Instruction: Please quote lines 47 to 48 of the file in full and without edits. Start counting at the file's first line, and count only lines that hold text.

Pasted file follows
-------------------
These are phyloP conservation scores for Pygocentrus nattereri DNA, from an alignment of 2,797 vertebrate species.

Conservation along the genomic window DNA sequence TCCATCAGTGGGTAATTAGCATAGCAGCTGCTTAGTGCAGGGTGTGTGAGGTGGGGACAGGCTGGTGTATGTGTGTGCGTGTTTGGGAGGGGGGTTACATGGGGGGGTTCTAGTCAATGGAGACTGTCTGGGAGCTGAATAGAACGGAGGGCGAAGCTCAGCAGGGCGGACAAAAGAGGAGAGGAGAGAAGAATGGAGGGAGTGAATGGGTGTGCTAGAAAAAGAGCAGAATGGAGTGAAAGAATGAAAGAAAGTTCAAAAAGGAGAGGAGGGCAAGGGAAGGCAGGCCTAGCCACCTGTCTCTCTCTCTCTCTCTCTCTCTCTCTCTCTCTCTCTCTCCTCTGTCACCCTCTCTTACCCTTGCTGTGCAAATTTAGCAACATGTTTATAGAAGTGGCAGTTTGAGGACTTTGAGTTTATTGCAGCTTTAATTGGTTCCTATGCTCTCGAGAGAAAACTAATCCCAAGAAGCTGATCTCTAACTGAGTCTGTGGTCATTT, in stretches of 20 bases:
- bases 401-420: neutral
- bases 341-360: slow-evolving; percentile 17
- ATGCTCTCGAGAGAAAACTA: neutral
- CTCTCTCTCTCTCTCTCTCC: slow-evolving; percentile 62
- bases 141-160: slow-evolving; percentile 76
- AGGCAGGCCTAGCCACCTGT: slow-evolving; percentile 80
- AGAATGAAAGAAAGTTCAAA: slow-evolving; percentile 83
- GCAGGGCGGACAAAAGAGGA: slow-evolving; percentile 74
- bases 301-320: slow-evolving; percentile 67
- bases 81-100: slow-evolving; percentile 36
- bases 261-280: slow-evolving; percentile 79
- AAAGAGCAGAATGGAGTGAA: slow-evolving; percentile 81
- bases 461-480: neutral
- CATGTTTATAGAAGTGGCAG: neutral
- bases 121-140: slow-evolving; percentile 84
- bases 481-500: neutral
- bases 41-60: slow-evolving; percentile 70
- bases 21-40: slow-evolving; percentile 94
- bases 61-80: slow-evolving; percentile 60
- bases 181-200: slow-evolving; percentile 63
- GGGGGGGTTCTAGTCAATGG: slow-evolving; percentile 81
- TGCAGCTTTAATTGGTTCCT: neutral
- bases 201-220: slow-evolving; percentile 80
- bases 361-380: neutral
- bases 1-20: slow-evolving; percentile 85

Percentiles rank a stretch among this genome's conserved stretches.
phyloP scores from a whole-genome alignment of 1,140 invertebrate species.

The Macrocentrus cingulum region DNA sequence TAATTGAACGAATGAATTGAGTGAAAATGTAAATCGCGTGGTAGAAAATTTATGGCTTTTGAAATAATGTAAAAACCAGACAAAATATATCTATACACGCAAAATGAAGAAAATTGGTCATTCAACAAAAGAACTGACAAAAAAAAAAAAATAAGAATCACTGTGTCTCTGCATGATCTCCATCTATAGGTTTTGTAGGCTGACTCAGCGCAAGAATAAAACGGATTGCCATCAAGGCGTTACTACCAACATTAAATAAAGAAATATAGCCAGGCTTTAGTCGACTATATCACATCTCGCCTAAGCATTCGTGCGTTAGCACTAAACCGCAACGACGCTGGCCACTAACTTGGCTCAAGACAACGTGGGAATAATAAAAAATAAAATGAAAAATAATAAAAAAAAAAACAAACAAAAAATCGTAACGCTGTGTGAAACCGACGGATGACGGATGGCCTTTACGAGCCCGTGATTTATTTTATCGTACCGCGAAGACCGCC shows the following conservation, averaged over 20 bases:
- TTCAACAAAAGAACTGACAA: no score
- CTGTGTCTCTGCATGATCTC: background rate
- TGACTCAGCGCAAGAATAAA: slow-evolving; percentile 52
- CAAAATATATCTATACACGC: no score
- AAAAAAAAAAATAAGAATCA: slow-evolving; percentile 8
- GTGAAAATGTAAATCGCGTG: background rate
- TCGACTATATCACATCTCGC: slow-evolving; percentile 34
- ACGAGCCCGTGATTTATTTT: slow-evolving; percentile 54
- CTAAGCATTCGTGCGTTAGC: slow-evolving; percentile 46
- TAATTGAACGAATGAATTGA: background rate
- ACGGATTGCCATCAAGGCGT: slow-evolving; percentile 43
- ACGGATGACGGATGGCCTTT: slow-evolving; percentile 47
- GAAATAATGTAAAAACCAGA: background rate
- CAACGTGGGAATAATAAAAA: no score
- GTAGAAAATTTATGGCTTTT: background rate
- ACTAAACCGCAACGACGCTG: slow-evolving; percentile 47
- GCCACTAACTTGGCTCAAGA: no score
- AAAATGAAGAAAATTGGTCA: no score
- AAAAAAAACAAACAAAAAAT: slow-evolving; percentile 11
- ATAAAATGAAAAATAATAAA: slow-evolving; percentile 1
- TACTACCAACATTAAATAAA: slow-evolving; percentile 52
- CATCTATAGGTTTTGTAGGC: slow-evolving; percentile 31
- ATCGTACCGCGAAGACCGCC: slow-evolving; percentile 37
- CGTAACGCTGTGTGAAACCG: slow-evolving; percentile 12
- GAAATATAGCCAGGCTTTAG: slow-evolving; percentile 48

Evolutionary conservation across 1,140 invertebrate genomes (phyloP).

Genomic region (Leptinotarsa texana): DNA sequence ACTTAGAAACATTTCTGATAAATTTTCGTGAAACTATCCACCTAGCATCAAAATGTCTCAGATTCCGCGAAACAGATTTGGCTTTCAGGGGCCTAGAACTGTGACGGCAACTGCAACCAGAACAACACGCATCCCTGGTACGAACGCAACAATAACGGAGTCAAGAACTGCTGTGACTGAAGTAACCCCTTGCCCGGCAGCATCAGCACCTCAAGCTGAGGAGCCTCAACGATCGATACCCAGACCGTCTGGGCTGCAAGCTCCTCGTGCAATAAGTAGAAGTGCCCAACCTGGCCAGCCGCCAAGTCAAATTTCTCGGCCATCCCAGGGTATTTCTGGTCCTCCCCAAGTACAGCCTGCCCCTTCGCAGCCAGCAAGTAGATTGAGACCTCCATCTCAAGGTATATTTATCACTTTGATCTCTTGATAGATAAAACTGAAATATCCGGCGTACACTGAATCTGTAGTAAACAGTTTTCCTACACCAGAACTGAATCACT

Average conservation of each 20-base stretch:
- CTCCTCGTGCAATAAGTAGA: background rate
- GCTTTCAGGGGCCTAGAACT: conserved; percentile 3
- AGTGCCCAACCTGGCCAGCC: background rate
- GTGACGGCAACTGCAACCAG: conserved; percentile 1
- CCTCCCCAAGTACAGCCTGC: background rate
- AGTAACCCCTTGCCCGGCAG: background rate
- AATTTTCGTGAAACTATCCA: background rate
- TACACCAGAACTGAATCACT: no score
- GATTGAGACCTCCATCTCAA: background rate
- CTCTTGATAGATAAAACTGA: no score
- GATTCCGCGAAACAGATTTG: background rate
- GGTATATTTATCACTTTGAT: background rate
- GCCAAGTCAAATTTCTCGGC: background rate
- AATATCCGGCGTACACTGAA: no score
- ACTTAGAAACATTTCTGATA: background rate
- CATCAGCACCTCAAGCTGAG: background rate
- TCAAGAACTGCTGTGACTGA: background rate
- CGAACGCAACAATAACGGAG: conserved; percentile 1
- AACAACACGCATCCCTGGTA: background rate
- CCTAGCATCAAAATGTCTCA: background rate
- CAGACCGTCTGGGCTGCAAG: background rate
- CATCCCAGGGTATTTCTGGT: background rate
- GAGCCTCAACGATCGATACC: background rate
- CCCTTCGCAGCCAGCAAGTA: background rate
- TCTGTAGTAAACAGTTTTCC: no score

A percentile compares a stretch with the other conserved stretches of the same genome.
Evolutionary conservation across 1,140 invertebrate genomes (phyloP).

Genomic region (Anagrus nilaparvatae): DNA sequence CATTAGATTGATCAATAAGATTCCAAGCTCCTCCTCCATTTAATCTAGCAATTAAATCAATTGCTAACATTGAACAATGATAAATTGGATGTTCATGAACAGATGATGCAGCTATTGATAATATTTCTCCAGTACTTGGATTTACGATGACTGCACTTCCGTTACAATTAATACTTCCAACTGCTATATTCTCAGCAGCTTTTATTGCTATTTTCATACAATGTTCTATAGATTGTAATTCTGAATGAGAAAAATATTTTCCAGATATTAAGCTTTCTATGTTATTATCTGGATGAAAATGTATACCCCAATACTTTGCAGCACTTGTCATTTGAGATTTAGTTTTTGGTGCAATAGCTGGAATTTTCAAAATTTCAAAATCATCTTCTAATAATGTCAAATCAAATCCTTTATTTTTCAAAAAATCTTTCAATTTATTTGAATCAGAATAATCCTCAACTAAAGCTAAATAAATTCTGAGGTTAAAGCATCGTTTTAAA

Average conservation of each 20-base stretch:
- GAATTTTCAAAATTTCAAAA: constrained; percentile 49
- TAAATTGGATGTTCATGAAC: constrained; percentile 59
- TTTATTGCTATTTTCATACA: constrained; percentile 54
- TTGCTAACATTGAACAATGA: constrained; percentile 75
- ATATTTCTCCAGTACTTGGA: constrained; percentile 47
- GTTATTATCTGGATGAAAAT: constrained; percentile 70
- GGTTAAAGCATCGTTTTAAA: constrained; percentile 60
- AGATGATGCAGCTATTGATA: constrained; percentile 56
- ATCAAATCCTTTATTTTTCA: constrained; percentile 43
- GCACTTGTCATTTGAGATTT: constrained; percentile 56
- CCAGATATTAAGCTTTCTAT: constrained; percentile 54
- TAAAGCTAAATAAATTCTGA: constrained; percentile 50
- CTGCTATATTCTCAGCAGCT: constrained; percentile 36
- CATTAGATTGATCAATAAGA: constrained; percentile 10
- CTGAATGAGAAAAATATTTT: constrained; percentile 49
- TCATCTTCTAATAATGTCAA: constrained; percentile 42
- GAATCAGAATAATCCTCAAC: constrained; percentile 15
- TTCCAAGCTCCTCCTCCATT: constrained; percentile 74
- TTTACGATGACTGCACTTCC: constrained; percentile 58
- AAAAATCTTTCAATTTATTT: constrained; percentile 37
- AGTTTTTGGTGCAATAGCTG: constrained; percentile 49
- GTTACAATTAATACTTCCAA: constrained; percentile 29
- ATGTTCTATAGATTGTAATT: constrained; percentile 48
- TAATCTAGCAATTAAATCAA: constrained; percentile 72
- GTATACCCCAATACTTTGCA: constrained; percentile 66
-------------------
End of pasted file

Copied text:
- GCCACTAACTTGGCTCAAGA: no score
- AAAATGAAGAAAATTGGTCA: no score